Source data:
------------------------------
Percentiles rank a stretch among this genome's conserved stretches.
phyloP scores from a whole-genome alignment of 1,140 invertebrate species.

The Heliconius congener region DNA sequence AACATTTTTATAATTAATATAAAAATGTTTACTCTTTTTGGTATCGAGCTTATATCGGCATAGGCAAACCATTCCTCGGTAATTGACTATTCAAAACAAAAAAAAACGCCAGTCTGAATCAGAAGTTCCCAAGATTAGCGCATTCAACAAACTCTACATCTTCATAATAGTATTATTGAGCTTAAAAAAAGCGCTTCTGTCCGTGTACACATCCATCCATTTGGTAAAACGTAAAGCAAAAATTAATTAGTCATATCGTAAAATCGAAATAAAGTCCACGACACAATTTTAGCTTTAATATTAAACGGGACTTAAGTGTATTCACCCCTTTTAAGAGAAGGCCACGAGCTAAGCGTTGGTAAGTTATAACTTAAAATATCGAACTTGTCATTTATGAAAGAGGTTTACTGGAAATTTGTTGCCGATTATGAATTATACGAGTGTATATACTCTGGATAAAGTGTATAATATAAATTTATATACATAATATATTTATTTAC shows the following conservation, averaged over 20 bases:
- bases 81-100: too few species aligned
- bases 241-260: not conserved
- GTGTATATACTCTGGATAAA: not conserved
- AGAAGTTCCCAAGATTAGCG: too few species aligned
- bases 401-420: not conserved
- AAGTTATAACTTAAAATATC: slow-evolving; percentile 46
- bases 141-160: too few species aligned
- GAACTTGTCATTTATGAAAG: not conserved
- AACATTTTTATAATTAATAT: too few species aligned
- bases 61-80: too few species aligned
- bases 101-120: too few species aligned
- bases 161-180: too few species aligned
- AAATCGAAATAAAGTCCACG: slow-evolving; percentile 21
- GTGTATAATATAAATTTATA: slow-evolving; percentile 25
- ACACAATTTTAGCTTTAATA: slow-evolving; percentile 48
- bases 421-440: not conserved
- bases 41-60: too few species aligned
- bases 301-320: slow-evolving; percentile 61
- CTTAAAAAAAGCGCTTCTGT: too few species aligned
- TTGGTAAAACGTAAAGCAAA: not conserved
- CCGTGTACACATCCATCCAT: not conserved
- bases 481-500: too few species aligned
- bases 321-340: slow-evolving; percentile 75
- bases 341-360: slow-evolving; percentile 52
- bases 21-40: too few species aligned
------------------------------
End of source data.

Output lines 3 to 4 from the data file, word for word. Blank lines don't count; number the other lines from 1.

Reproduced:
The Heliconius congener region DNA sequence AACATTTTTATAATTAATATAAAAATGTTTACTCTTTTTGGTATCGAGCTTATATCGGCATAGGCAAACCATTCCTCGGTAATTGACTATTCAAAACAAAAAAAAACGCCAGTCTGAATCAGAAGTTCCCAAGATTAGCGCATTCAACAAACTCTACATCTTCATAATAGTATTATTGAGCTTAAAAAAAGCGCTTCTGTCCGTGTACACATCCATCCATTTGGTAAAACGTAAAGCAAAAATTAATTAGTCATATCGTAAAATCGAAATAAAGTCCACGACACAATTTTAGCTTTAATATTAAACGGGACTTAAGTGTATTCACCCCTTTTAAGAGAAGGCCACGAGCTAAGCGTTGGTAAGTTATAACTTAAAATATCGAACTTGTCATTTATGAAAGAGGTTTACTGGAAATTTGTTGCCGATTATGAATTATACGAGTGTATATACTCTGGATAAAGTGTATAATATAAATTTATATACATAATATATTTATTTAC shows the following conservation, averaged over 20 bases:
- bases 81-100: too few species aligned